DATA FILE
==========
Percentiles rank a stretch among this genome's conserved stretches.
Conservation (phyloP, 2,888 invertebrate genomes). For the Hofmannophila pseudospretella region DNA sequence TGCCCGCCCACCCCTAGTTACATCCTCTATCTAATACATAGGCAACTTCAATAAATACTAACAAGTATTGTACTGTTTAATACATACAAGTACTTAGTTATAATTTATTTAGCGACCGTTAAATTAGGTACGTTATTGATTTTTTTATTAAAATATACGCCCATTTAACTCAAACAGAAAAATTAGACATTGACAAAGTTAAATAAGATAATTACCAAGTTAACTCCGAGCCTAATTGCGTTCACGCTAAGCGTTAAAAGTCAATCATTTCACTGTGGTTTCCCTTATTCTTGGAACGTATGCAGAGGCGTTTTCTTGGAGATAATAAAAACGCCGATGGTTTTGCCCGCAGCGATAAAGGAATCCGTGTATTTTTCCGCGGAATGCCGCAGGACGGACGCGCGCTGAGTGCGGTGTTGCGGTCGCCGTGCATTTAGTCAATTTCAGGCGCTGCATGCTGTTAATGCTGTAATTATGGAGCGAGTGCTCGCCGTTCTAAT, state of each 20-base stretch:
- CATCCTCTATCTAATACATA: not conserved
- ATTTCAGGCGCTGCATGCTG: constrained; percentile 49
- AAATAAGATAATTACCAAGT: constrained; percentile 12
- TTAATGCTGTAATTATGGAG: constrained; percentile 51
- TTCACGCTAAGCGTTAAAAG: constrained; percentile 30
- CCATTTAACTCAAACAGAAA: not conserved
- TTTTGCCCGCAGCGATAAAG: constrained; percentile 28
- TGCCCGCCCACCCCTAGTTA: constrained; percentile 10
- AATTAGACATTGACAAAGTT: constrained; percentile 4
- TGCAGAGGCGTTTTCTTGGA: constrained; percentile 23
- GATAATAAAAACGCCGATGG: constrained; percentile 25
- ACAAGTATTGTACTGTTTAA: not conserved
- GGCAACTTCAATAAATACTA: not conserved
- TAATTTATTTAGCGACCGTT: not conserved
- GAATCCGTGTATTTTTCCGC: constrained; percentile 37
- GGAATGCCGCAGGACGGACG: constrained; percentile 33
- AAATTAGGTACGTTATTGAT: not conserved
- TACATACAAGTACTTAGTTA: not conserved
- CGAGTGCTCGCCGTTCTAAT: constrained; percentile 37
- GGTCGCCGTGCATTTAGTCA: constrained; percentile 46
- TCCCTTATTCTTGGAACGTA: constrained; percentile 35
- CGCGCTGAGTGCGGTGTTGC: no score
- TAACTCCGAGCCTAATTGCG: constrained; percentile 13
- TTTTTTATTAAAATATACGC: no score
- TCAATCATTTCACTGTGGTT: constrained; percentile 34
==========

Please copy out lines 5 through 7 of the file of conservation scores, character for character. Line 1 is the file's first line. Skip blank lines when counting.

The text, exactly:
- AAATAAGATAATTACCAAGT: constrained; percentile 12
- TTAATGCTGTAATTATGGAG: constrained; percentile 51
- TTCACGCTAAGCGTTAAAAG: constrained; percentile 30